Holi – celebrating the festival of colours

By Jasminee Sahoye.
Hindus here and around the world will celebrate Holi or Phagwah, the festival of colours on Monday March 17. It is also known as the spring festival.

In countries like Guyana and Trinidad and Tobago, the festival was introduced by Indian indentured labourers, who worked on the sugar plantations more than 150 years ago. Due to the multicultural mix of people, the wider community gets involved in the festival, even if, it is to watch and admire.

Paghwah FaceIn the GTA, a number of Mandirs across will host special events. One such, is the Vishnu Mandir, headed by Guyana-born Dr. Budhendranauth Doobay, which will hold its’ annual Holi Mela on Sunday, March 16 at the mandir.
Holi is a joyous celebration of going to the street in big groups, smearing each other with bright coloured powders and water, without regard to social status such as caste, race, or sex. People exchange greetings, young people pay respect to the elders by sprinkling some colours on their feet, elders distribute money and sweets. The festival would not be complete without chowtal singing.

The day before Holi, bonfires are lit at night of the full moon on street corners to symbolize the destruction of the wicked Holika, and to cleanse the air of evil spirits and bad vibes.

There are many stories about the origins of Holi. A popular one, originates from “Holika”, the evil sister of demon King Hiranyakashipu. He had earned a boon that made him virtually indestructible. The special powers blinded him, he grew arrogant, felt he was God, and demanded that everyone worship only him.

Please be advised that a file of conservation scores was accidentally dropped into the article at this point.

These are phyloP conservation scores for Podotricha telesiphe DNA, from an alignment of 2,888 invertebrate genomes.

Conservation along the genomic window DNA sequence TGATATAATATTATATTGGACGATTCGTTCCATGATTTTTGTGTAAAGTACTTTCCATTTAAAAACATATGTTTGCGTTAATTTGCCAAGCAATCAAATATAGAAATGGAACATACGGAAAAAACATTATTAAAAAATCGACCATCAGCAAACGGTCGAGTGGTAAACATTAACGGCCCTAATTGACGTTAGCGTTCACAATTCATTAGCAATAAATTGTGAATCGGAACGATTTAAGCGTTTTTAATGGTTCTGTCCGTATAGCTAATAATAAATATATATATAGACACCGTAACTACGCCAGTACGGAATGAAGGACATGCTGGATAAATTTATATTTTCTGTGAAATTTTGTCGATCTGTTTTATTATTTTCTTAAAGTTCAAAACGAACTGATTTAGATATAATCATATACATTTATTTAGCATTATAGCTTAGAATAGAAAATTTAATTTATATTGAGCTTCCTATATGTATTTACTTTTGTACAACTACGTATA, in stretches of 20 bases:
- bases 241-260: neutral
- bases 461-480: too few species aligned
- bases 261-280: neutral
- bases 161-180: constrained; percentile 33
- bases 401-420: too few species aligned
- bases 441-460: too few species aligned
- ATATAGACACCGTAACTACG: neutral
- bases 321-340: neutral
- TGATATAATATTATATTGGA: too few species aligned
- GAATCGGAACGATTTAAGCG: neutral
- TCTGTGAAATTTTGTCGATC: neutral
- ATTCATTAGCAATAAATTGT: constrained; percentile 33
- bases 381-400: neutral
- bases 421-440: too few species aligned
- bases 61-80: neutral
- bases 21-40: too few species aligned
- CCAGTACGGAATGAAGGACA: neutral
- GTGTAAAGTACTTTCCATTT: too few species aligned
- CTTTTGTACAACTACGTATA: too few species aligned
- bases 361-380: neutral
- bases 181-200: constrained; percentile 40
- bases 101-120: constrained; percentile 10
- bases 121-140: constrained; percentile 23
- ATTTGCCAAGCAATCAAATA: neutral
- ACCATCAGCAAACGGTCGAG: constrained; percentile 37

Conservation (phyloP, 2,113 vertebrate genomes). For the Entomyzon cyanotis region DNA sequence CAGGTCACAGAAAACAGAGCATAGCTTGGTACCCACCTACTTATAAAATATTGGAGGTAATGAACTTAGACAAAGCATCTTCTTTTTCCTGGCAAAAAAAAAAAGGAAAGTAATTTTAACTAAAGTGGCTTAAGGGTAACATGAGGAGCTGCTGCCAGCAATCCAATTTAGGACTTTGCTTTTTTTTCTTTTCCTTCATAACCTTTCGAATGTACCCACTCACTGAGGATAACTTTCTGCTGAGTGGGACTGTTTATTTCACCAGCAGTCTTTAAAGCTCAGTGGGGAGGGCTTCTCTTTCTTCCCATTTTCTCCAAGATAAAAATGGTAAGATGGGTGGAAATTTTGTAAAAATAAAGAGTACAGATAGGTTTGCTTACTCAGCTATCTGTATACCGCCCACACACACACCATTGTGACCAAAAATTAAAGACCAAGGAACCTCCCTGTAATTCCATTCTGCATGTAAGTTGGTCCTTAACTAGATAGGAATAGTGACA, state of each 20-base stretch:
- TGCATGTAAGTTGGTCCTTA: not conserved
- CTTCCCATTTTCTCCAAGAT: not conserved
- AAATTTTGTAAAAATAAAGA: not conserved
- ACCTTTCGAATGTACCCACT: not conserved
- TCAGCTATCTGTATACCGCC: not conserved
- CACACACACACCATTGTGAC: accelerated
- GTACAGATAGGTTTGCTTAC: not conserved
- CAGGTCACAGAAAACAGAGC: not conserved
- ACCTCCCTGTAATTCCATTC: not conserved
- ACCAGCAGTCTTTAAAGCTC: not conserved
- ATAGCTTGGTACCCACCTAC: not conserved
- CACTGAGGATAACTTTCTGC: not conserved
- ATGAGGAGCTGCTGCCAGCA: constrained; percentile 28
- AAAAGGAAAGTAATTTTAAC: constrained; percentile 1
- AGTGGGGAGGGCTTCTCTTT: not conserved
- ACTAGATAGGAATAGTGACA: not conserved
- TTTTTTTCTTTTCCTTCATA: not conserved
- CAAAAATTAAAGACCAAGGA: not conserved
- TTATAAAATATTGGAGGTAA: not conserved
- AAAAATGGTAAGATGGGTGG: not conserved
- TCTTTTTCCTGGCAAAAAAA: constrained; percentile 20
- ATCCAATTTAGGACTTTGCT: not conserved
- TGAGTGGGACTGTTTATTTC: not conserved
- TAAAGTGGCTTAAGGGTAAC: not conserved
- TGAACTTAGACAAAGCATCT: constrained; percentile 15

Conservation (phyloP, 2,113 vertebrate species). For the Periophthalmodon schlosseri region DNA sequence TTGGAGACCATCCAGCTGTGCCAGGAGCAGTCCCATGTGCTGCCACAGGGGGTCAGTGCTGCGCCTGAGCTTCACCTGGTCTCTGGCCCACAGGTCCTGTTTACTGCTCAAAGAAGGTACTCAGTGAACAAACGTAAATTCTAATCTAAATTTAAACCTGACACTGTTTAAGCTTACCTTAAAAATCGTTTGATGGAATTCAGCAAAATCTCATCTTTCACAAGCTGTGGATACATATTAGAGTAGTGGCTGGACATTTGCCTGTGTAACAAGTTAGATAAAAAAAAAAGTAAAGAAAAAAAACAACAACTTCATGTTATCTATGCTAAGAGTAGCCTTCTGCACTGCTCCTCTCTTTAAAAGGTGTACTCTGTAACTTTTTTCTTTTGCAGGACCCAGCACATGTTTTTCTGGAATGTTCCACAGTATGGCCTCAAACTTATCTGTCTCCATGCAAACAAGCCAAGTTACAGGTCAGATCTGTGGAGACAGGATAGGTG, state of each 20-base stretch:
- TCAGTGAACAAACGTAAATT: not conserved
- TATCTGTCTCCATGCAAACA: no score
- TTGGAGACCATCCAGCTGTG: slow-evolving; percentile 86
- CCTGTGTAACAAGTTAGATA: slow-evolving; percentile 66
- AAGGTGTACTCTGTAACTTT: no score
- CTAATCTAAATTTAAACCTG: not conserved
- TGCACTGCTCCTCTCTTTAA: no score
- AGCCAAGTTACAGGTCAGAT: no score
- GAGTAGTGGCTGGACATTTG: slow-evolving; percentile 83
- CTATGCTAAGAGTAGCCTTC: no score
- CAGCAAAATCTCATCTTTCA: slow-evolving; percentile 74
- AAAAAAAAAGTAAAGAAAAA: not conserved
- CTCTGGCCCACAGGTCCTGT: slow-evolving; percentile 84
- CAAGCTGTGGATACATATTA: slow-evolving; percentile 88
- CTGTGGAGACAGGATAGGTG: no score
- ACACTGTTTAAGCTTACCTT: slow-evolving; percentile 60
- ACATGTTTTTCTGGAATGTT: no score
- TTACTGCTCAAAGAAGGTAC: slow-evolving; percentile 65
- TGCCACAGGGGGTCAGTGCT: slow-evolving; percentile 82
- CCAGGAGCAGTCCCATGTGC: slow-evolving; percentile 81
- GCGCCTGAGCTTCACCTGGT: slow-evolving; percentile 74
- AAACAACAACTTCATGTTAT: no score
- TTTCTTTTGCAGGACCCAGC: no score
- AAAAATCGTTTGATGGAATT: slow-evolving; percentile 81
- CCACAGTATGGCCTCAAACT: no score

According to the story, Hiranyakashipu’s son, Prahlada disagreed. He was and remained devoted to Lord Vishnu. This infuriated Hiranyakashipu. He subjected Prahlada to cruel punishments, none of which affected the boy or his resolve to do what he thought was right.

Finally, Holika – Prahlada’s evil aunt – tricked him into sitting on a pyre with her. Holika was wearing a cloak that made her immune to injury from fire, while Prahlada was not. As the fire roared, the cloak flew from Holika and encased Prahlada. Holika burned, Prahlada survived. Vishnu appeared and killed Hiranyakashipu.

The bonfire is a reminder of the symbolic victory of good over evil, of Prahlada over Hiranyakashipu, of fire that burned Holika. The day after Holika bonfire is celebrated as Holi.